The Koori Curriculum recently visited Orchard Hill in Sydney's west and found themselves at Old Macdonald's Child Care. This early learning service is on a nine acre property and is home to some thirty odd sheep, a couple of cows, a lama or two and an assortment of other farm animals. A lucky 149 children attend this early learning service every day.

As the sun set on the ranch and after my whirl wind tour of the centres nine rooms I met the dedicated group of educators to yarn about how to respectfully embed Aboriginal perspectives in their program. The main discussion points of this workshop were:

-  Dreaming stories and if we should be teaching religion/spirituality in early childhood

- The inclusion or exclusion of celebrations in early childhood 

- How to embed Aboriginal perspectives in children's interests instead of teaching about Aboriginal people as if they are a topic, theme or interest.

This early learning service has only been operating for twelve months and in this short period of time they have laid a decent foundation and have been focussing on Aboriginal literacy, language and art. 

Here are some photos for inspiration from my visit:

I particularly liked the respectful artist in residency programs that the service has created. Early learning Reconciliation Action Plans have three core elements, namely what educators do in the classroom, around the service and out in the community. Educators at times focus almost solely on what they do in the classroom, they can easily forget or are otherwise unaware of the other two crucial components. How can we embed an Aboriginal perspective in our program if we don't have strong relationships with Aboriginal people and communities? Relationships that are ongoing are central and key.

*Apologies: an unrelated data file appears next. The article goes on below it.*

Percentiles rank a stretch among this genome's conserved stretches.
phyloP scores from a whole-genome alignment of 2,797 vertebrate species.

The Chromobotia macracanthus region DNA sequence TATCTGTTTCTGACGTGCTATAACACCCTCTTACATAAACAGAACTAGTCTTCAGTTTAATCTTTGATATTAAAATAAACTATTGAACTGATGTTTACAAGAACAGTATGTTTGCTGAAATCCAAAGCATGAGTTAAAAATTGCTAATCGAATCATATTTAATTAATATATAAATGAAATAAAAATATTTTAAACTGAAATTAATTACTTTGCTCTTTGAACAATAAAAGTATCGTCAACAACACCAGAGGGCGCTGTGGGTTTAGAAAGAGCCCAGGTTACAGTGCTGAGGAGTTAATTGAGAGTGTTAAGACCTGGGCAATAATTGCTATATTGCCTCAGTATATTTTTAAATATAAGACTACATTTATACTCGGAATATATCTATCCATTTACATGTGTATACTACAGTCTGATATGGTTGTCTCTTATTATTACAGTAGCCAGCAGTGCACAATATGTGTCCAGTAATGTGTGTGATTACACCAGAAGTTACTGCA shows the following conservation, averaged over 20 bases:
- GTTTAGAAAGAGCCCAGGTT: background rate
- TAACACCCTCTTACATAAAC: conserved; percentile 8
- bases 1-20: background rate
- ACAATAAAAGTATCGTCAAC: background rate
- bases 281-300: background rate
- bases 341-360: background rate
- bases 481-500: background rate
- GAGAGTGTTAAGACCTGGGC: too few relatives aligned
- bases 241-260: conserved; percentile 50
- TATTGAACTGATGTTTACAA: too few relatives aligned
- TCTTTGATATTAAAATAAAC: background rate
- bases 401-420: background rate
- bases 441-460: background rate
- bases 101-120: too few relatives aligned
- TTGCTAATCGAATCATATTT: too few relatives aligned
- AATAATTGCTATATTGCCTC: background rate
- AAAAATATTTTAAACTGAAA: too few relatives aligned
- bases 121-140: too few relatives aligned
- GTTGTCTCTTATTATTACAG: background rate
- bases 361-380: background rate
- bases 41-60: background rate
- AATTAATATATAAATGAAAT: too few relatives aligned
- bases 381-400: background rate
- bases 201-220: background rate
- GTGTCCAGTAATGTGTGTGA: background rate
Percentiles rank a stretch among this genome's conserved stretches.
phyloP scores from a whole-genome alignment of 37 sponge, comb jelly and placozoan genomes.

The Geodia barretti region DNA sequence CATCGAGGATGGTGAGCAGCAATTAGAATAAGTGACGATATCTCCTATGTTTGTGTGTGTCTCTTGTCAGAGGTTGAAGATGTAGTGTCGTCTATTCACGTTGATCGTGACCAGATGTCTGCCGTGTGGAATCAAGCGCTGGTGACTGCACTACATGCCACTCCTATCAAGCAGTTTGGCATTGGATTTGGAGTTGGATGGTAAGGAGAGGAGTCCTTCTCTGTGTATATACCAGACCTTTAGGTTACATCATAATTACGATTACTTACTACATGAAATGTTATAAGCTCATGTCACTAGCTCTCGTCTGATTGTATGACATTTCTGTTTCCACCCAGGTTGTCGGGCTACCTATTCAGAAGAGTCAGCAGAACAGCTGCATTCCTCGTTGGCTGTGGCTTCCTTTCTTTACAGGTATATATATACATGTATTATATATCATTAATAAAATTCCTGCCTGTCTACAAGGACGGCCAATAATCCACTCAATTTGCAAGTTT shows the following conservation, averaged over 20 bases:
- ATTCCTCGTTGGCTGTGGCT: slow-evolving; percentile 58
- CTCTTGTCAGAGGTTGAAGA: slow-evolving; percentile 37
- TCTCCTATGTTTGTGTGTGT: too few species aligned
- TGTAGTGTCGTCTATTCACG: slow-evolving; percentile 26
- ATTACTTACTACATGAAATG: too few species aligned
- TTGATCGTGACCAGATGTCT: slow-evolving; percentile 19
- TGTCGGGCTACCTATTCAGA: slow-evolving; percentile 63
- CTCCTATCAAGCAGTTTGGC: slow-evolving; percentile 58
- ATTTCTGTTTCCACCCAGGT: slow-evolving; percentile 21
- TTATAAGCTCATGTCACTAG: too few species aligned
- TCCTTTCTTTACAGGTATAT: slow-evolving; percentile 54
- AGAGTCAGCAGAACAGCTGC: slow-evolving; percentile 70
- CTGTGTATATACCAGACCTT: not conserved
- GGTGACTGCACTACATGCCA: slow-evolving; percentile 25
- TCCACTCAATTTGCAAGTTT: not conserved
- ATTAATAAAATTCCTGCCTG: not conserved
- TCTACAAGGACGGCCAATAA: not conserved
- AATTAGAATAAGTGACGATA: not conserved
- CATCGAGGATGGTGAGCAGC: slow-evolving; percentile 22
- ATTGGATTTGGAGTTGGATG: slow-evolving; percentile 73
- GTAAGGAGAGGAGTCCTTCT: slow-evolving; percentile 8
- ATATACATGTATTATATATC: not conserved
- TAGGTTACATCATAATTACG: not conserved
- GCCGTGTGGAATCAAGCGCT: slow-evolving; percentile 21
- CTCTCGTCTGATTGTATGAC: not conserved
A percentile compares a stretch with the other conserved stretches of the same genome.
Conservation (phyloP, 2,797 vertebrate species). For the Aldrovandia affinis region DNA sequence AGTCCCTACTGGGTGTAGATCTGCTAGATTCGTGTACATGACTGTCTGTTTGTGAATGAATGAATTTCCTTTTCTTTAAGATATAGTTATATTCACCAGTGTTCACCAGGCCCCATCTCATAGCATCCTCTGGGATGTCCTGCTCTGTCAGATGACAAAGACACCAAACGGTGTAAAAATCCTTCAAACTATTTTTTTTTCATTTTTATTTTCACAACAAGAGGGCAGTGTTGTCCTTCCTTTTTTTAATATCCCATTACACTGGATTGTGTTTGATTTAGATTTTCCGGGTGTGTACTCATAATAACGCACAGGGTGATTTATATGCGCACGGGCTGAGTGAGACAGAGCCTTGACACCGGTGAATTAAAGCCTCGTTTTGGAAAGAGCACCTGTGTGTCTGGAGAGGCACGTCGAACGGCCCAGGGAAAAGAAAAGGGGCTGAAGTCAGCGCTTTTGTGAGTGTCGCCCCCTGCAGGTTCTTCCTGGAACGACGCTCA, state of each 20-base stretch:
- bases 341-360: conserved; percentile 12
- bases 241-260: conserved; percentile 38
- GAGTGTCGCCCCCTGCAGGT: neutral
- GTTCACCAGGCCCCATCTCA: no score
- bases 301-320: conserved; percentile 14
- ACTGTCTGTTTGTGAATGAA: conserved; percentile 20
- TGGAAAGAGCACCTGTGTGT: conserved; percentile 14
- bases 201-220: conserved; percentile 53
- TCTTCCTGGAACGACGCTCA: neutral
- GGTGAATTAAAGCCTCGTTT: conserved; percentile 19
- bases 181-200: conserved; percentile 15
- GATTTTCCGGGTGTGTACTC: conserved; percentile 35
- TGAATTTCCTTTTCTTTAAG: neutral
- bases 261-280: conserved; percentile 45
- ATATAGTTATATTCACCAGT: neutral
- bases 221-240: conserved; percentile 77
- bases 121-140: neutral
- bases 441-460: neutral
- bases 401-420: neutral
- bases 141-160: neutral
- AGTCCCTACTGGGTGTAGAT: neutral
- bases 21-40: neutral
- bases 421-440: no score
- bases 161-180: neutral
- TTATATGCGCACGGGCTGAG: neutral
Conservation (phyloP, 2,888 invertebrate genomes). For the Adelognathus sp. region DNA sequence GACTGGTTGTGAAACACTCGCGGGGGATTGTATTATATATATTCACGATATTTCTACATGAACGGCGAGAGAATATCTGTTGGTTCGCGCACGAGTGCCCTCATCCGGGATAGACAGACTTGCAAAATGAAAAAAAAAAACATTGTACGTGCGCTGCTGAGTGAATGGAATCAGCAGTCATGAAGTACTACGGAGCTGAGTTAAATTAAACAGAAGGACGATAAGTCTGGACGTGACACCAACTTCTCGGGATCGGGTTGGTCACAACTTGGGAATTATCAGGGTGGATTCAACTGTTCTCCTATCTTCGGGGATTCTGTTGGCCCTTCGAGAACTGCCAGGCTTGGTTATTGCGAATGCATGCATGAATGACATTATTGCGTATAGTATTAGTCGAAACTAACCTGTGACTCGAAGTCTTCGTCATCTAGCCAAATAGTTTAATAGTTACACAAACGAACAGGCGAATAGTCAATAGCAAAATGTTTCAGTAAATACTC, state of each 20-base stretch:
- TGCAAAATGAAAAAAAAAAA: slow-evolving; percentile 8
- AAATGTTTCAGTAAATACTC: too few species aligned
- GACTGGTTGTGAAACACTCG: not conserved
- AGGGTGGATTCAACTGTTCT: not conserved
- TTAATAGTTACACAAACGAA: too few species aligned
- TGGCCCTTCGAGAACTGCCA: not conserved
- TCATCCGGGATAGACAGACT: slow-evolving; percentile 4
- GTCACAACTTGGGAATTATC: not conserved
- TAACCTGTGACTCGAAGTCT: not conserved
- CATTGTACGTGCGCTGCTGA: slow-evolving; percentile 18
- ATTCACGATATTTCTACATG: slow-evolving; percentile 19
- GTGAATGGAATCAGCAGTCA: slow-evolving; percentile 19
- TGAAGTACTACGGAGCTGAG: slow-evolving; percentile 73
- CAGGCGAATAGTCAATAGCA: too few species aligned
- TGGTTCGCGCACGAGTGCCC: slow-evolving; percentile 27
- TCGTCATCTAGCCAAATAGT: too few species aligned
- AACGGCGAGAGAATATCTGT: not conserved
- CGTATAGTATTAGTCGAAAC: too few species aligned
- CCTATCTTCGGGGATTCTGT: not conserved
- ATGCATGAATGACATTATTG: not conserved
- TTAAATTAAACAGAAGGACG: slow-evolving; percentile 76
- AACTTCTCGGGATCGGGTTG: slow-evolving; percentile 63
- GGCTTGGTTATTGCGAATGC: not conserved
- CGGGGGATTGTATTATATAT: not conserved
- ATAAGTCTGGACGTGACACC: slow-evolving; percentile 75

Children can gain so much from being exposed to a wide variety of art works. When including Aboriginal art in early learning programs its important to remember and be mindful of a few things:

1) Aboriginal artists are in the here and now. We have many traditional art styles which we should all embrace however we must strive for balance and also celebrate contemporary Aboriginal art and artists.

2) When facilitating art experiences where you are using an Aboriginal art work as a provocation be mindful that unless the children themselves are Aboriginal what they are creating is not Aboriginal art. It is an Aboriginal inspired art creation/experience.

3) Do not. I repeat DO NOT google and print off Aboriginal art works from the internet to use as a provocation in an art experience. Reciprocity is important and Aboriginal artists must be renumerated. 

I have heard many educators say "But I can afford it", my answer is simple "I understand but it doesn't mean that its ok to steal it". There are simple inexpensive ways to precure Aboriginal art including post cards, monthly calendars, poster prints or perhaps try buying and framing a tea towel.

You can also try buying directly for the artist, Aboriginal art centres or from first hand solution markets such as Sydney's Blak Markets. Alternatively just show the image on a laptop or ipad screen. 

4) When you have an Aboriginal Art Work always display the artists name and story alongside it. 

5) Ensure that the artworks you are purchasing are authentic and not replicas or fake Aboriginal Art. Visit the Aboriginal Art Association website and look up the Indigenous Art Code for more information.